Cousin captivates, then leaves you cold

My Cousin Rachel is a murder mystery. The mystery is whether there was a murder at all—or whether there might have been two.

Philip Ashley tells the story. His bachelor cousin Ambrose, who brought him up as his heir, goes off to Italy for his health. While there, Ambrose meets and marries a half-Italian distant cousin, Rachel. Ambrose’s health deteriorates and he dies abroad, but not before sending Philip letters full of dark hints that Rachel was trying to poison him.

Osborne House
Osborne House

Philip is fully prepared to hate Rachel, but when she arrives in England on his doorstep, he is as smitten as Ambrose. Before long, he has turned over to her the family estate, the family jewels and his own virginity.

The tale is dark and sinister in the tried-and-true English manner, all polished mahogany and deviled kidneys for breakfast. Rachel in her mourning dress is appropriately bewitching and mysterious, as befits a leading lady of foreign birth. But Philip is simply a twit, a condition caused, perhaps, by growing up entirely without hormones.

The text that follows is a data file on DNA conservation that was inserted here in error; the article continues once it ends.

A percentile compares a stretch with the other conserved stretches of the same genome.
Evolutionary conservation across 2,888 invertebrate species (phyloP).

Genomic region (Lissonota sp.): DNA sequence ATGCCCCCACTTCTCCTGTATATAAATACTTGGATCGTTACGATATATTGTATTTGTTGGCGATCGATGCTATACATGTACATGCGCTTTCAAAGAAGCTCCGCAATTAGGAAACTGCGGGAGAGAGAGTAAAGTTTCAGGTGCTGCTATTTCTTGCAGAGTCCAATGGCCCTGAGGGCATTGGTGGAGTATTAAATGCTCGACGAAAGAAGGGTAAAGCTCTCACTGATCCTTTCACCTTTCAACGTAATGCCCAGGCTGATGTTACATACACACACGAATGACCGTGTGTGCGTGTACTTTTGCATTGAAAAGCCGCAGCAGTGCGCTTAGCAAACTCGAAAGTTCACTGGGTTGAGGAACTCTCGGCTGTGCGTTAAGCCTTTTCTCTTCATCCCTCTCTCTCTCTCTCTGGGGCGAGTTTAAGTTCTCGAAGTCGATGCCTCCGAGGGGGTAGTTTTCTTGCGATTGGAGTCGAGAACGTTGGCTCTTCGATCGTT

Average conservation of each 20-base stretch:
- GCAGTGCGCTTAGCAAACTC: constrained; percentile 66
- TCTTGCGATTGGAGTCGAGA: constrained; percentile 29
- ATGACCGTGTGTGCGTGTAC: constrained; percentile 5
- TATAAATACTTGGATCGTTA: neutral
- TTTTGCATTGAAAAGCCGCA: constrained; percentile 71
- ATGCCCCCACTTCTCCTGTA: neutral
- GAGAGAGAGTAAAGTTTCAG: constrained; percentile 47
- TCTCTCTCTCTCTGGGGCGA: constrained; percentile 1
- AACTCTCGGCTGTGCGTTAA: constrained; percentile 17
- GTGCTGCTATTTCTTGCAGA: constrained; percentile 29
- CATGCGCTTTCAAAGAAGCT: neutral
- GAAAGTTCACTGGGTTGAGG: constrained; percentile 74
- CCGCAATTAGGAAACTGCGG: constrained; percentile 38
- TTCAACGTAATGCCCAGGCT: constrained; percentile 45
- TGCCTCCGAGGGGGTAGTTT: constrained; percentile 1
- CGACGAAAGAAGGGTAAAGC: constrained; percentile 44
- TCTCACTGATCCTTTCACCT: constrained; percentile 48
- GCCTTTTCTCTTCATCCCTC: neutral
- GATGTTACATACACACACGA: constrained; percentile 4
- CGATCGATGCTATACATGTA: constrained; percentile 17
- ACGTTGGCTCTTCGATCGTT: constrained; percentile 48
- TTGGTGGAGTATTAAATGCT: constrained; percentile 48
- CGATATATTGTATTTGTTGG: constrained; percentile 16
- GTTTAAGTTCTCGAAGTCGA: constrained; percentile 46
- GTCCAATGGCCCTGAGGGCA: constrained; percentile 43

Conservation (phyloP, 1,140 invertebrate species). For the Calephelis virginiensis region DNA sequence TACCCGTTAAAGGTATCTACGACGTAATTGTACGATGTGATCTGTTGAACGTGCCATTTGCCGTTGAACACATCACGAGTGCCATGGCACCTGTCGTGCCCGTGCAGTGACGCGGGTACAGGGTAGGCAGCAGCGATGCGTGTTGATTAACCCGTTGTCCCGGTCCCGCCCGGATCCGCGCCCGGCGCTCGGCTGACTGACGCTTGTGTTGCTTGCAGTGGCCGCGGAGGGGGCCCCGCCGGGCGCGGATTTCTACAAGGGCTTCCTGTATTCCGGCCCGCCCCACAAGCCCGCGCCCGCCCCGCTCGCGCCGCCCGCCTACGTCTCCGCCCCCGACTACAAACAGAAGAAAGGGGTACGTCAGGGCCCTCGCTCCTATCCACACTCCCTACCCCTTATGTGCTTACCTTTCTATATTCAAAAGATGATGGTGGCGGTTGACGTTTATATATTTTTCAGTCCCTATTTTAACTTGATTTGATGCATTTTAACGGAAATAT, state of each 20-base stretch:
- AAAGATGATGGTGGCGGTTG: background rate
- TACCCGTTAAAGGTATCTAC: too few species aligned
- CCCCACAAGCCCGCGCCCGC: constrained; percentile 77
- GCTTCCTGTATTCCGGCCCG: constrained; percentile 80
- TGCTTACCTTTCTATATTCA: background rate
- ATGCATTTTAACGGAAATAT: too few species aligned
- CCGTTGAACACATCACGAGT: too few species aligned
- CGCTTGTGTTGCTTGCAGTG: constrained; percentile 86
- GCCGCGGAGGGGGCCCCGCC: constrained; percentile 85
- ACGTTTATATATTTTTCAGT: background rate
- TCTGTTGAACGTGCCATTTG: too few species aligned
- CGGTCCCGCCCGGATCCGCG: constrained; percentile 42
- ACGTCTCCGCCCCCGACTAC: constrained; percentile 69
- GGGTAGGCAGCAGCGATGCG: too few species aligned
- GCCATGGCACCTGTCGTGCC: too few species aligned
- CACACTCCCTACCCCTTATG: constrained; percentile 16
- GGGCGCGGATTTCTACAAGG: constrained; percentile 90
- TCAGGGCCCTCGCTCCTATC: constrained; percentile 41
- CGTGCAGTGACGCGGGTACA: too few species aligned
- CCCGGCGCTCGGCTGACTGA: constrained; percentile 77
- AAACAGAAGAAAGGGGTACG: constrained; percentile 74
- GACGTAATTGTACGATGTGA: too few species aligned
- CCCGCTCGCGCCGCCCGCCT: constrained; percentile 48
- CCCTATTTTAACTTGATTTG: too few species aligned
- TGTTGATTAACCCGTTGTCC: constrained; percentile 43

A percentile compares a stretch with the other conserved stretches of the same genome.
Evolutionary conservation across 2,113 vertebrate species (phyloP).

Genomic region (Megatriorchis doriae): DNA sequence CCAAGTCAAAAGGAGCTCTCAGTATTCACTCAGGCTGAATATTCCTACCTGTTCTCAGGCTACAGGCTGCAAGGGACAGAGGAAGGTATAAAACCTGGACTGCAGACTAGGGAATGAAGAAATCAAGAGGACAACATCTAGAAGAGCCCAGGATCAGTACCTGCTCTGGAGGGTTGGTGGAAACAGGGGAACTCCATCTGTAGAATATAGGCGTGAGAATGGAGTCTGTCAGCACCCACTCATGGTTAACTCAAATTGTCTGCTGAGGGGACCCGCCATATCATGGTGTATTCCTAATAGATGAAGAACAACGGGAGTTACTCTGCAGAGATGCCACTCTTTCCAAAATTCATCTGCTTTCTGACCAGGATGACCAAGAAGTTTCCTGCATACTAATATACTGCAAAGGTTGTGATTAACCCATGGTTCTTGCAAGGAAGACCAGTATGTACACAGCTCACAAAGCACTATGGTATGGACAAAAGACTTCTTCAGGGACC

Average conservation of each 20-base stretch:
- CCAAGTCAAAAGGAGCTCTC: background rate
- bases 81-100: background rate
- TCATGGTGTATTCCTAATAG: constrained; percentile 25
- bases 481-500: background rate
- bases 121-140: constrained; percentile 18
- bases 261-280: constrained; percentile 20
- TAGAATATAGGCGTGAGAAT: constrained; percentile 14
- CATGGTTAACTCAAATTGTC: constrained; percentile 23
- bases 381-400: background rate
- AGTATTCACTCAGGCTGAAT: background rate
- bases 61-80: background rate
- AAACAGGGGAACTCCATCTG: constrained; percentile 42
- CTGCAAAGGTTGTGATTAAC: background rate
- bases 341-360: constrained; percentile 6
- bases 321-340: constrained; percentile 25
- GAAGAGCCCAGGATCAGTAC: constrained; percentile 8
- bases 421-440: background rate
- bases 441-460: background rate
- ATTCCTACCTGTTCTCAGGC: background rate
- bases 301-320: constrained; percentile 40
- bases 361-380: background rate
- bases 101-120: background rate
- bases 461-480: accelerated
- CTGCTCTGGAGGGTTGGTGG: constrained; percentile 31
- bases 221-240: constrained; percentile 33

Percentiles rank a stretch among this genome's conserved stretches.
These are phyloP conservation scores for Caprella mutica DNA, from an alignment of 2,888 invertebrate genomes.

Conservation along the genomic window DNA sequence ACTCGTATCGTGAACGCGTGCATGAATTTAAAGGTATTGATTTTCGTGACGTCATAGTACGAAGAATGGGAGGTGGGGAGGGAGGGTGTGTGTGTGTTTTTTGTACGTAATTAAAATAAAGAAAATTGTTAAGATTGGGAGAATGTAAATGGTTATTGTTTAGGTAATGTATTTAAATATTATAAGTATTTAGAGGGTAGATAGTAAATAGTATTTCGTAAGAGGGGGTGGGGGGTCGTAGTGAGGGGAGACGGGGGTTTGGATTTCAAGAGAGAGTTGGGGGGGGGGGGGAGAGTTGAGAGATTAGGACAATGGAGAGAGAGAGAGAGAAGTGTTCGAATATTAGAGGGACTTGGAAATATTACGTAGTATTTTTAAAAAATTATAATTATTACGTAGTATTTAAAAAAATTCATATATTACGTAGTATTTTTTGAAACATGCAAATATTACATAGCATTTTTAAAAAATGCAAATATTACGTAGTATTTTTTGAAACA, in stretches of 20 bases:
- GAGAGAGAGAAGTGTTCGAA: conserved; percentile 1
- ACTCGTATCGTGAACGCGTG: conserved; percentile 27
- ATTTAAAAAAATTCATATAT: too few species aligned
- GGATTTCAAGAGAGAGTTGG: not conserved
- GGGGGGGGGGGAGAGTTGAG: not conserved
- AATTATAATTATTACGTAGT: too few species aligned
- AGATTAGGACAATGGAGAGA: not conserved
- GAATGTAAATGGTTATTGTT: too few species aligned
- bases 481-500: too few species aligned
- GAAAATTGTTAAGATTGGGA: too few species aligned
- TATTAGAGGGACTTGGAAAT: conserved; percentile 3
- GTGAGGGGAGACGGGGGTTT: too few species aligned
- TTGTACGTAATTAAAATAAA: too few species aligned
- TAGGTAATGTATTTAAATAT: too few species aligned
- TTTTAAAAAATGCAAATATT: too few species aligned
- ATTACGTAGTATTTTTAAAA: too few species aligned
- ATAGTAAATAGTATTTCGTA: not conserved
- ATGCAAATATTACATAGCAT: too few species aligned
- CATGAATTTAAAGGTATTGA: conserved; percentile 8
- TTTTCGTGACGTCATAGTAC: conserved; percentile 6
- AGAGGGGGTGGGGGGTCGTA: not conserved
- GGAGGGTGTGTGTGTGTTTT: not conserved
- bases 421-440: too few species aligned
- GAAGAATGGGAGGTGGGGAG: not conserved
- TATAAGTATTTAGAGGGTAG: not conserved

Daphne Du Maurier writes well enough that you will keep turning pages, but when you’re finished you’ll wonder why you bothered.

My Cousin Rachel
Daphne Du Maurier
Doubleday, 1952
288 pages
1952 Bestseller #4
My grade: C

Photo credit: Osborne House, uploaded by dubock

© 2012 Linda Gorton Aragoni

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Linda Aragoni

I read. I write. I think. I make big ideas simple. I help teachers teach expository writing to teens and adults. In my free time, I read and review old novels.

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